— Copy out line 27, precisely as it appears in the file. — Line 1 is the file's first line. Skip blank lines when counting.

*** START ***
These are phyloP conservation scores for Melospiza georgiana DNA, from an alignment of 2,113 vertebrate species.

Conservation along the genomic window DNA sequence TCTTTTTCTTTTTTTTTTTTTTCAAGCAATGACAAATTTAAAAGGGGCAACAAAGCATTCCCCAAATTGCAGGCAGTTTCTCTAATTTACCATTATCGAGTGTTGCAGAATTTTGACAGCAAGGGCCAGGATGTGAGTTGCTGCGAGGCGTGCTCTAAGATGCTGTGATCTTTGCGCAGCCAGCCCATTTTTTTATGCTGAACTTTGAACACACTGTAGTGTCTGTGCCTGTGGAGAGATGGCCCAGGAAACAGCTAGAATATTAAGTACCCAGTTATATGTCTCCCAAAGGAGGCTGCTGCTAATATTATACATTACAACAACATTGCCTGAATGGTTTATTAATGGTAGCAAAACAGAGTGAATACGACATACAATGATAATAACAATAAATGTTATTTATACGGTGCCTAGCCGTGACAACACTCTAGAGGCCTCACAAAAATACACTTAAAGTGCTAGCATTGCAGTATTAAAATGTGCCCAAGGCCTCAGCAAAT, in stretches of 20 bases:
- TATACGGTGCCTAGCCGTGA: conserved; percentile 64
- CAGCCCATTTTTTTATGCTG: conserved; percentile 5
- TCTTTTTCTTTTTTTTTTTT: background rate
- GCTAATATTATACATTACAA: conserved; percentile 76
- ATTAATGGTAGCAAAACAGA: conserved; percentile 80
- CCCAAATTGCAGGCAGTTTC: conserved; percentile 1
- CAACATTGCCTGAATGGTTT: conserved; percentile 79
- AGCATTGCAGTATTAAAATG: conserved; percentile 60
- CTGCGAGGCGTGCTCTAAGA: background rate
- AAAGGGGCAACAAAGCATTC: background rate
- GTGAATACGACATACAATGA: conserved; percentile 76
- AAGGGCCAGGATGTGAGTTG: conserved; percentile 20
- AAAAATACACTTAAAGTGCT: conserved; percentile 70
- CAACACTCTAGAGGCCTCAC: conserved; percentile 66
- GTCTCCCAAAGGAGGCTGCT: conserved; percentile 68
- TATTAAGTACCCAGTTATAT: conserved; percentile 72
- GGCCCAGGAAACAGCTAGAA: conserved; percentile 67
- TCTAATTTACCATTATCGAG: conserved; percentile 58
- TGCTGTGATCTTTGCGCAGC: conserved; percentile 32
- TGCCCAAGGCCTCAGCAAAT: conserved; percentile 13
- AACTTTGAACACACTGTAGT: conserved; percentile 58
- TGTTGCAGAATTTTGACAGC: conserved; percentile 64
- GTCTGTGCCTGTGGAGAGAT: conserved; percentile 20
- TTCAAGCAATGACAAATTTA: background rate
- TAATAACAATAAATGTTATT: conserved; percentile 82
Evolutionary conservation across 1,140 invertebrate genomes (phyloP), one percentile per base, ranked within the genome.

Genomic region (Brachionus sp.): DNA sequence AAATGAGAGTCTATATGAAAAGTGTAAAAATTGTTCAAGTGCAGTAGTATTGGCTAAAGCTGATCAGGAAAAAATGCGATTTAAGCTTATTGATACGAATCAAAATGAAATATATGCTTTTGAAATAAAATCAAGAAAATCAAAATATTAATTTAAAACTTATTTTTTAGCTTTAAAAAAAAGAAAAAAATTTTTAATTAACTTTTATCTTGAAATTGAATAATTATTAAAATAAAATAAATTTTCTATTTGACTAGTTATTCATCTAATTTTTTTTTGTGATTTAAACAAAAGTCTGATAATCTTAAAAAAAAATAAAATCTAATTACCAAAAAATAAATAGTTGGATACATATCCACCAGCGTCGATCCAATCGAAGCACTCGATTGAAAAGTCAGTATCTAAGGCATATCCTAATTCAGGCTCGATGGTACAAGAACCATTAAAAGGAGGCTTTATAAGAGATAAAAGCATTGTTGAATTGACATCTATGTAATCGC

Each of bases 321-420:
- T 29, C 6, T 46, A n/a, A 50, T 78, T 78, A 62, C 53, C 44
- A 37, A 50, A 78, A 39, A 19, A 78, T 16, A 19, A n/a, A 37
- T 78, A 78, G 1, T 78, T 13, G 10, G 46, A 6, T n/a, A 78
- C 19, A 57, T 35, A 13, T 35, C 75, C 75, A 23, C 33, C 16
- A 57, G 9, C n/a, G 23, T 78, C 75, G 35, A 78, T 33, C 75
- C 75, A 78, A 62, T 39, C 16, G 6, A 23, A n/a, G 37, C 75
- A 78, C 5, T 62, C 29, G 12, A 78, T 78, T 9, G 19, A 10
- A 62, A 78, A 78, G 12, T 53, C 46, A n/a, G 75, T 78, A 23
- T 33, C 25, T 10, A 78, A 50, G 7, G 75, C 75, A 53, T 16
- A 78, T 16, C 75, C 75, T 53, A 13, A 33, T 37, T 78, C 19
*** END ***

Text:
- TAATAACAATAAATGTTATT: conserved; percentile 82